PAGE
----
Our daughter Ella was born in May, 2019. She weighed 7lb 15oz. I had plenty of colostrum; I was able to get quite a bit out each time I expressed but her blood sugars were continuously low; her lowest was critically low at 18. My baby was given liquid glucose and I was told to continue breastfeeding. Things were okay, and then I started noticing her skin yellowing.
She stopped nursing as much and became very lethargic.
She was discharged home on a bili blanket. I believe her bilirubin was 18.2 at discharge. I was to just breastfeed and not supplement her. That first night home she slept all night; I couldn’t even wake her to nurse. The following day we went to have her jaundice lab work. Her doctor called and said that we needed to go to the ER immediately due to her dangerously high bili level—22.
There I was, nursing my daughter under the blue lights, watching them poke her over and over again to get an IV started. I remember having to leave the room because I just couldn’t listen to her scream anymore. It broke my heart, and I just couldn’t do it.
After about 30 minutes, a machine to find her veins, and a peds consult, they finally got the IV in. They did another bili test after being under more intensive lights. It was still rising—it was now at 25. They shipped her off to St. Mary’s hospital in MN, and she stayed in the PICU for four days. She went into a little incubator on a stretcher, and I remember crying into the arms of one of the ambulance workers. She was three days old, and she stayed all alone because I have another child at home I had to take care of. While in the PICU, she received formula and my pumped breastmilk and her jaundice began to clear.
The first days home went smoothly. We were supplementing with formula as instructed. But then I saw a couple of LCs who told me to stop using formula, so I did. One of the LCs did a weighted feed and said and she took in 2 ounces. (she was 3 weeks old) I was told that was good but, I didn’t know it was not enough! I believed all the lies about the amount of breastmilk babies need.
Starving your child because of believing the breastfeeding woo isn’t fair to you or the child. I suffered from PPD and would get so angry at her for crying. “I just fed you! What more do you want?!”
Three weeks or so went by, and she didn’t gain a single ounce in two weeks. The county got involved and started coming to our house for weight checks. At four months of age, she didn’t even weigh 10lb, and she was born almost 8lb.
Looking back, I feel awful. I wish I had a mother’s intuition during this time. They say that PPD can block out a mother’s instincts. It’s true. Only when my PPD was getting better did I realize the truth. I started supplementing with formula. She’s now almost five months and weighs 13lb.
If only I knew that she was starving.
So thank you, for advocating for me and my child.
Everyone else failed us.
To learn how to safely breastfeed, please download our FREE infant feeding plan.
The Fed is Best Guide to Safe Infant Feeding: The Educational Packet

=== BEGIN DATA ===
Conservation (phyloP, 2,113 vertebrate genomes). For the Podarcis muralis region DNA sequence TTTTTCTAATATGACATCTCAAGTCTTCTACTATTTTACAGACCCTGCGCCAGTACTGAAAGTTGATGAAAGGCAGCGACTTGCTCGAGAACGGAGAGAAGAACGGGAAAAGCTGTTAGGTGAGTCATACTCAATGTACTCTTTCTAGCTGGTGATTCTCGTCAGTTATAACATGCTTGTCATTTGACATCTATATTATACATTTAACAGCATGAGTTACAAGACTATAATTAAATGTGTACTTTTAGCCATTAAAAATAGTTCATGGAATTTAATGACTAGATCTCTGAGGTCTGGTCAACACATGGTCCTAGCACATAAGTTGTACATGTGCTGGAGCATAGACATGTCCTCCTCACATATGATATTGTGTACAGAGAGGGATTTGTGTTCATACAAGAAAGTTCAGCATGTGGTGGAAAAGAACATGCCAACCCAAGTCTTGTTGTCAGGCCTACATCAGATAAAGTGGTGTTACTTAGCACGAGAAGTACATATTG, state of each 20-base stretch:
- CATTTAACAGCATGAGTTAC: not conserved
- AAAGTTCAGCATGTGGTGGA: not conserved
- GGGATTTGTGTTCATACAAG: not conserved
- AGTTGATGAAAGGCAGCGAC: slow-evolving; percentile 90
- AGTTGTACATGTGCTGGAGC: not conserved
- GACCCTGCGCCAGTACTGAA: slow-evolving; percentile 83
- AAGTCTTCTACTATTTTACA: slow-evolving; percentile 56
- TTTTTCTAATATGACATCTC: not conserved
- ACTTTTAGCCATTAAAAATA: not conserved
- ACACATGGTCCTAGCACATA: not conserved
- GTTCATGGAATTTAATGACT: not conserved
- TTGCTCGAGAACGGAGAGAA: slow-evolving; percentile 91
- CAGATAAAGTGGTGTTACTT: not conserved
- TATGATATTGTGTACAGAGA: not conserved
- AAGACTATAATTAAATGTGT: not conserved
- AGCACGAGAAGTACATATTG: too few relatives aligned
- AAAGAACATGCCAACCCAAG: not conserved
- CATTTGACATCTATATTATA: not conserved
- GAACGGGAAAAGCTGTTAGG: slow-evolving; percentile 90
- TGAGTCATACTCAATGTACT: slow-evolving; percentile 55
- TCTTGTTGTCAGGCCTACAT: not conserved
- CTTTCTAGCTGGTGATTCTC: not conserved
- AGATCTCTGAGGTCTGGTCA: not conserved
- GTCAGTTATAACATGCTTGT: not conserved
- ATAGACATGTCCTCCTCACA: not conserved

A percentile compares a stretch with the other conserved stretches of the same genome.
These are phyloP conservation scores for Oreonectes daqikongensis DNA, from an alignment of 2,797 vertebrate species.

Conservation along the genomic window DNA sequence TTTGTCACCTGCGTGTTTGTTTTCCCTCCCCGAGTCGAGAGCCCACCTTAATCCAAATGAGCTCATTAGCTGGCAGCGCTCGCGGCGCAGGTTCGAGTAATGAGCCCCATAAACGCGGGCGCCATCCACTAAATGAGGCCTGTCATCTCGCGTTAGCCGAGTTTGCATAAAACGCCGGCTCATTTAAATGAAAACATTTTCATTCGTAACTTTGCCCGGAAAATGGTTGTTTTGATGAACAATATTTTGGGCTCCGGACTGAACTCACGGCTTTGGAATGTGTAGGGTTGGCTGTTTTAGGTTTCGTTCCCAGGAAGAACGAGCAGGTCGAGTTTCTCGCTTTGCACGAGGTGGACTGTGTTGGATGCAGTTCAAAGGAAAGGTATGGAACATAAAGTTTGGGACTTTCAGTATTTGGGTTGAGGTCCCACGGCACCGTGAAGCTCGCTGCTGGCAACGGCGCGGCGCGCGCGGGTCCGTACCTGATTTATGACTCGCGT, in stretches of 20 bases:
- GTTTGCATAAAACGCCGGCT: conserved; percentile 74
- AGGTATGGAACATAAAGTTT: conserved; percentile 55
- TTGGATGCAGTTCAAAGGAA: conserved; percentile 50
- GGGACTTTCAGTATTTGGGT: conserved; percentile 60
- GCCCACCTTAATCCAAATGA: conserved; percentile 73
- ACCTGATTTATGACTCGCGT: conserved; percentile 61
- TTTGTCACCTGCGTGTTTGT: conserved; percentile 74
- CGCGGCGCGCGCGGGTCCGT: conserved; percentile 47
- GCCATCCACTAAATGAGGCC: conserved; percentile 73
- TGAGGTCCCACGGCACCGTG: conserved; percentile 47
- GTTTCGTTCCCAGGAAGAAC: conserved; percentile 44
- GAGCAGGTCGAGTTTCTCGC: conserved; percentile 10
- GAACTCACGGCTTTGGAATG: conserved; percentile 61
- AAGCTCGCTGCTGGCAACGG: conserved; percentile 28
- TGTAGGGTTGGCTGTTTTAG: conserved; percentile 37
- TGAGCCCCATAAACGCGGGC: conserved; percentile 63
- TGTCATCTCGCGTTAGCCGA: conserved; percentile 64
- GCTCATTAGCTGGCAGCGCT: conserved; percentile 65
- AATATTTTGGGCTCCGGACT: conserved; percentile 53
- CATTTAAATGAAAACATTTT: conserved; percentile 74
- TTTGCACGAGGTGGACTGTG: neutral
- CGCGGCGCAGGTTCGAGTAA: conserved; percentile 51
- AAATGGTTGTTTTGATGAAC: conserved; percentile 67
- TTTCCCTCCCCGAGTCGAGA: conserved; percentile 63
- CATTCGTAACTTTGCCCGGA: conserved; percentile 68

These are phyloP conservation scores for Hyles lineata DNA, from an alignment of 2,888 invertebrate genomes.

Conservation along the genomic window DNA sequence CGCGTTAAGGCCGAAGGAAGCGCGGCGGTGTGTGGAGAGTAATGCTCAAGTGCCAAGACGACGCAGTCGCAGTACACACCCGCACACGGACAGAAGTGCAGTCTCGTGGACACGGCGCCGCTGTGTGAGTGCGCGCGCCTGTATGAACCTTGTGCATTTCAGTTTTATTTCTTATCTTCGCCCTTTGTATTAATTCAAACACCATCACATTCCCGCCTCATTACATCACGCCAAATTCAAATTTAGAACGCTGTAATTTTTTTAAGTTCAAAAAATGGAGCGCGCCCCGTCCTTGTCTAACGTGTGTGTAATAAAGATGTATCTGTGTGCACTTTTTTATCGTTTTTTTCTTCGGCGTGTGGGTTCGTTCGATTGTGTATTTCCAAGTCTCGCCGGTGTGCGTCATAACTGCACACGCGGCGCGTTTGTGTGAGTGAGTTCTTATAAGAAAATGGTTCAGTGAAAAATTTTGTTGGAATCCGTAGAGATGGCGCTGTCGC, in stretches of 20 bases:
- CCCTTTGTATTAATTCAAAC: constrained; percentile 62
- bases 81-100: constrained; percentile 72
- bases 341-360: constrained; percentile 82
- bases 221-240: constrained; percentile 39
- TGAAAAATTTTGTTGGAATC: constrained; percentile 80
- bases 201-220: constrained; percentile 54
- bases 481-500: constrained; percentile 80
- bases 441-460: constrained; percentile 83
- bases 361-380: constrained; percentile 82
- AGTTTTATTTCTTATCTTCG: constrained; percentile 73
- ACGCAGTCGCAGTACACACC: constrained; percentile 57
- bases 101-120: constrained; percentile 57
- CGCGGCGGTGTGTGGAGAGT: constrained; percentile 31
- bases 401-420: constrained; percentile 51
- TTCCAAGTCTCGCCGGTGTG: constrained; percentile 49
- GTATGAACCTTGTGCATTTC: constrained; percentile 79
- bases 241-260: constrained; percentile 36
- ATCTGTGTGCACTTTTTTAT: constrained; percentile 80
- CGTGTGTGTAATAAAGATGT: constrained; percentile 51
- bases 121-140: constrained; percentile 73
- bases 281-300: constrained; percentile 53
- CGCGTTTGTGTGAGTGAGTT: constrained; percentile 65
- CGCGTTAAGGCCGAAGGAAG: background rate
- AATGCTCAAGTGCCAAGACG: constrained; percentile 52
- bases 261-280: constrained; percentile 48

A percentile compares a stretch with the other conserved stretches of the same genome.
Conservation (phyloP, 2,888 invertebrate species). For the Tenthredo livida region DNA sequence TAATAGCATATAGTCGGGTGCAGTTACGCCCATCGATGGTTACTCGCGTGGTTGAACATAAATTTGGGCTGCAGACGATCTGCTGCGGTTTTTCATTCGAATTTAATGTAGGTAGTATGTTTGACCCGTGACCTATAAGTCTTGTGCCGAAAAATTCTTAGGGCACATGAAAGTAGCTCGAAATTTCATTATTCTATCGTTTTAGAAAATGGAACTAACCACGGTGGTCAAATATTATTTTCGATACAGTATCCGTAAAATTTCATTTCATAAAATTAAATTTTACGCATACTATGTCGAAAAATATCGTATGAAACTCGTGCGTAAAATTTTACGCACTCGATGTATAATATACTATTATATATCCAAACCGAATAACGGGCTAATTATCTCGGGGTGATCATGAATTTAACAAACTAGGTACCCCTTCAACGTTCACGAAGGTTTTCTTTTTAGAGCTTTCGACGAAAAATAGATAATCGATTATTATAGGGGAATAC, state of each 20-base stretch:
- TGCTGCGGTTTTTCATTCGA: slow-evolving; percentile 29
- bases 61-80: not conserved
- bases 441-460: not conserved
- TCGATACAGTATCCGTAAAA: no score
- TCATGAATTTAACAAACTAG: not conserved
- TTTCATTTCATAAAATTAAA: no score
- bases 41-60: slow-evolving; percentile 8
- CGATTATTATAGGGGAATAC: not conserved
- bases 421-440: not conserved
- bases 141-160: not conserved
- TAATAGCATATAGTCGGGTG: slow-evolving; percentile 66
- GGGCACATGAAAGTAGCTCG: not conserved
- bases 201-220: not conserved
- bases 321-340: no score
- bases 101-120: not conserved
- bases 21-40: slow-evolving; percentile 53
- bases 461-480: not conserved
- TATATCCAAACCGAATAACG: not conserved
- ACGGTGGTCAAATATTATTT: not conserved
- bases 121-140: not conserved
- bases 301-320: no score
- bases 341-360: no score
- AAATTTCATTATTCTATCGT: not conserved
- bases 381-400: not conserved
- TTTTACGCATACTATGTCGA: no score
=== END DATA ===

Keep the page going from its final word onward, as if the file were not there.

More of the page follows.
Starvation Jaundice: Risk Factors and Prevention
Starvation Jaundice and Brain Injury in Underfed Breastfed Newborns
Legal Consultation on Breastfeeding Complications Resulting in Disability
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Our mission statement is:
The Fed Is Best Foundation works to identify critical gaps in the current breastfeeding protocols, guidelines, and education programs and provides families and health professionals with the most up-to-date scientific research, education, and resources to practice safe infant feeding, with breast milk, formula or a combination of both.
Above all, we strive to eliminate infant feeding shaming and eliminate preventable hospitalizations for insufficient feeding complications while prioritizing perinatal mental health.
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There are many ways you can support the mission of the Fed is Best Foundation. Please consider contributing in the following ways:
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- Make a donation to the Fed is Best Foundation. We are using funds from donations to cover the cost of our website, our social media ads, our printing and mailing costs to reach health providers and hospitals. We do not accept donations from breast- or formula-feeding companies and 100% of your donations go toward these operational costs. All the work of the Foundation is achieved via the pro bono and volunteer work of its supporters.
- Sign our petition! Help us reach our policymakers, and drive change at a global level. Help us stand up for the lives of millions of infants who deserve a fighting chance. Sign the Fed is Best Petition at Change.org today, and share it with others.
- Share the stories and the message of the Fed is Best Foundation through word-of-mouth, by posting on your social media page and by sending our FREE infant feeding educational resources to expectant moms that you know. Share the Fed is Best campaign letter with everyone you know.
- Write a letter to your health providers and hospitals about the Fed is Best Foundation. Write to them about feeding complications your child may have experienced.
- Print out our letter to obstetric providers and mail them to your local obstetricians, midwives, family practitioners who provide obstetric care and hospitals.
- Write your local elected officials about what is happening to newborn babies in hospitals and ask for the legal protection of newborn babies from underfeeding and of mother’s rights to honest informed consent on the risks of insufficient feeding of breastfed babies.
- Send us your stories. Share with us your successes, your struggles and everything in between. Every story saves another child from experiencing the same and teaches another mom how to safely feed her baby. Every voice contributes to change.
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